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Repeated measurements

Repeated measurements - outcomes of a measurement of is...

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Repeated measurements If we measure once and we find as outcome we know that the system is in the th eigenstate of the Hamiltonian. That certainty means that if we measure the energy again we must find again. This is called the ``collapse of the wave function'': before the first measurement we couldn't predict the outcome of the experiment, but the first measurements prepares the wave function of the system in one particuliar state, and there is only one component left! Now what happens if we measure two different observables? Say, at 12 o'clock we measure the position of a particle, and a little later its momentum. How do these measurements relate? Measuring to be makes the wavefunction collapse to , whatever it was before . Now mathematically it can be shown that (8.31) Since is an eigenstate of the momentum operator, the coordinate eigen function is a superposition of all momentum eigen functions with equal weight. Thus the spread in possible
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Unformatted text preview: outcomes of a measurement of is infinite! incompatible operators The reason is that and are so-called incompatible operators, where (8.32) The way to show this is to calculate (8.33) for arbitrary . A little algebra shows that (8.34) In operatorial notation, (8.35) where the operator , which multiplies by 1, i.e., changes into itself, is usually not written. The reason these are now called ``incompatible operators'' is that an eigenfunction of one operator is not one of the other: if , then (8.36) If was also an eigenstate of with eigenvalue we find the contradiction . Now what happens if we initially measure with finite acuracy ? This means that the wave function collapses to a Gaussian form, (8.37) It can be shown that (8.38) from which we read off that , and thus we conclude that at best (8.39) which is the celeberated Heisenberg uncertainty relation....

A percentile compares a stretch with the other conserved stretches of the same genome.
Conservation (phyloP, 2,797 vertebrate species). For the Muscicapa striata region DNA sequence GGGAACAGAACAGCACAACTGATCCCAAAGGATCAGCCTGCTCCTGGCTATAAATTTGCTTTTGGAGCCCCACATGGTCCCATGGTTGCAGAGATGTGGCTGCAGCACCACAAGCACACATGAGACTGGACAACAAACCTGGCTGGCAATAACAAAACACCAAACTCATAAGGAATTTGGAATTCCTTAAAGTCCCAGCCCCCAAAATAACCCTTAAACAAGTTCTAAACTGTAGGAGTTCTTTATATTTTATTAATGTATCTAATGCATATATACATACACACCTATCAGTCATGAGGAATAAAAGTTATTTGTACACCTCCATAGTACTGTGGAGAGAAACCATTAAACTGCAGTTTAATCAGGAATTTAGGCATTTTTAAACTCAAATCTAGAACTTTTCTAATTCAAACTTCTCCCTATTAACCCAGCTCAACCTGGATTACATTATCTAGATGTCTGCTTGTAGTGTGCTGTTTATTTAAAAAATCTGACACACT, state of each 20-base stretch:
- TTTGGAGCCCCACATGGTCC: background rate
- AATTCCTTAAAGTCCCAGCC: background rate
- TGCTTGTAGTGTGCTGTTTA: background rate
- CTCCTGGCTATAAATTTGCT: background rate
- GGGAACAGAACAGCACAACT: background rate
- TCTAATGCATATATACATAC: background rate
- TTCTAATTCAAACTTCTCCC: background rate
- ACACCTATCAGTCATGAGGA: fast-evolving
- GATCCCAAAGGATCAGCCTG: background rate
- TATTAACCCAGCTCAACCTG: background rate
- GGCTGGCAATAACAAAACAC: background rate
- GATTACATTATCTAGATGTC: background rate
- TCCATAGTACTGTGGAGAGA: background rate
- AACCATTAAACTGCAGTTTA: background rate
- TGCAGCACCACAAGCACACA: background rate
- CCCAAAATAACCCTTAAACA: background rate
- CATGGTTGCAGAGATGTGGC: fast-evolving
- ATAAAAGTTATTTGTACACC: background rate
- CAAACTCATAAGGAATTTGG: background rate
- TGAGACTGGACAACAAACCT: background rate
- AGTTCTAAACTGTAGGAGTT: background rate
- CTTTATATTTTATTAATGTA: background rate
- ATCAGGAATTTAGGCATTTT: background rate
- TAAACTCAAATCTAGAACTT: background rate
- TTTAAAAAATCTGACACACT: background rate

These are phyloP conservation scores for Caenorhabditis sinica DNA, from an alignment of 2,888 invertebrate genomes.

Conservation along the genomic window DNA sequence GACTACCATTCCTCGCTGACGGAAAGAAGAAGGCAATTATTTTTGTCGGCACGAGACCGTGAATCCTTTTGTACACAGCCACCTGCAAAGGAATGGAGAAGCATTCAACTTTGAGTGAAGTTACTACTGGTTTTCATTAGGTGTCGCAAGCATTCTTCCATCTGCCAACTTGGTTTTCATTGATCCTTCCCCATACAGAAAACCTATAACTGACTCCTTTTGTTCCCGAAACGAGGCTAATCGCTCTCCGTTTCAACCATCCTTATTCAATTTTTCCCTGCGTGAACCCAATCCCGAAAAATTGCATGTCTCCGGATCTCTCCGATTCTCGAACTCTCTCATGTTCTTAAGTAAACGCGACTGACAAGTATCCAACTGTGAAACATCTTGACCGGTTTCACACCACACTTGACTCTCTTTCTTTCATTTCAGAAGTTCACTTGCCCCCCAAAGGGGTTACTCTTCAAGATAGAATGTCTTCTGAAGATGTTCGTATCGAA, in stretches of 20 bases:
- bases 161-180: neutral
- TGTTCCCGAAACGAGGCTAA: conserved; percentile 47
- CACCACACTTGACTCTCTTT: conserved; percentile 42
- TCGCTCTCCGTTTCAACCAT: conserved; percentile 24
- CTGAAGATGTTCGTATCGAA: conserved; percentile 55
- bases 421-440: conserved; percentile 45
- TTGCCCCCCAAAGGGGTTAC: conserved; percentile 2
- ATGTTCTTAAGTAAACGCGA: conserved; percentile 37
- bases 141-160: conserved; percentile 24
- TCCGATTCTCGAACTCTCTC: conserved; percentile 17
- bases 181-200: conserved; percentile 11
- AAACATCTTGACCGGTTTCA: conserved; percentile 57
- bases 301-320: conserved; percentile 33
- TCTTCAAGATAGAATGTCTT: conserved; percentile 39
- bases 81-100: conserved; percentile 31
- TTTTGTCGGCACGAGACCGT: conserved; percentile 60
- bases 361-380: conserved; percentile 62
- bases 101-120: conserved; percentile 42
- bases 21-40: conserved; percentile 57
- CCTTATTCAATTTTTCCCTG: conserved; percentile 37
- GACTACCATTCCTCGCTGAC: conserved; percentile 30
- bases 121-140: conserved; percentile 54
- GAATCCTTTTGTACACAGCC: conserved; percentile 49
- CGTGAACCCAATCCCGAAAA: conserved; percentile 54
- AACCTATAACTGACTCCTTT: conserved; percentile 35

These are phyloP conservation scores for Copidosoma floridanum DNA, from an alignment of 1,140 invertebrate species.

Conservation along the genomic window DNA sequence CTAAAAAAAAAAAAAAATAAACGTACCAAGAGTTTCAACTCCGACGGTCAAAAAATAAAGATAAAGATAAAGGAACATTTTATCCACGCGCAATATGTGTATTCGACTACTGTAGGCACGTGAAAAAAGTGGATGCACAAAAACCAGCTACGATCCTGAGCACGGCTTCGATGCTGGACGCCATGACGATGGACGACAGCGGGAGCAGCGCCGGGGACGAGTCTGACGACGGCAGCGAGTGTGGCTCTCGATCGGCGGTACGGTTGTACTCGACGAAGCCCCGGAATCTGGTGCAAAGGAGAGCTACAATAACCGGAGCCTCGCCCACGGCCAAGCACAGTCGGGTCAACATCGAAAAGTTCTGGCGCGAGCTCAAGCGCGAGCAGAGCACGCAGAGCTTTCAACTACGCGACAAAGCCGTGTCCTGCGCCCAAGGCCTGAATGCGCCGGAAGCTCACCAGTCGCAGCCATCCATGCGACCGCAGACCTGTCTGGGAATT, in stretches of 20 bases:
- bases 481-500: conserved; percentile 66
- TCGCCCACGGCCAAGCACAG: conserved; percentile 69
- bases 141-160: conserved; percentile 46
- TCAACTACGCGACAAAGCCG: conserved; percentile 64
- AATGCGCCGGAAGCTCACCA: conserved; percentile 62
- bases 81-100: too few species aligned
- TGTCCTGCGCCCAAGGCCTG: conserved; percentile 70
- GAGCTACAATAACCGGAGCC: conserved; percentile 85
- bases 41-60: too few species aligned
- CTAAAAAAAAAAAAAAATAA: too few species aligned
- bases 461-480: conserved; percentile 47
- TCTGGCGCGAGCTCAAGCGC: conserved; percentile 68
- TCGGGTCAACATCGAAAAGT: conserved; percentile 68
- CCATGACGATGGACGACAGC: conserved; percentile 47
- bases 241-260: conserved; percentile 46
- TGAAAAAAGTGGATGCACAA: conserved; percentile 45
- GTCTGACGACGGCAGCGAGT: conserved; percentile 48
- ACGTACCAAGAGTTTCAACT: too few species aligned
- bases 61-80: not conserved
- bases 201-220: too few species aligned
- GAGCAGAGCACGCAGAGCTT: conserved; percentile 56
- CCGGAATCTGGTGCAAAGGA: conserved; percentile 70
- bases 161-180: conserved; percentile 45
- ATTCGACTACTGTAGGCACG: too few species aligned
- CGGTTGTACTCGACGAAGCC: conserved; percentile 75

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Repeated measurements - outcomes of a measurement of is...

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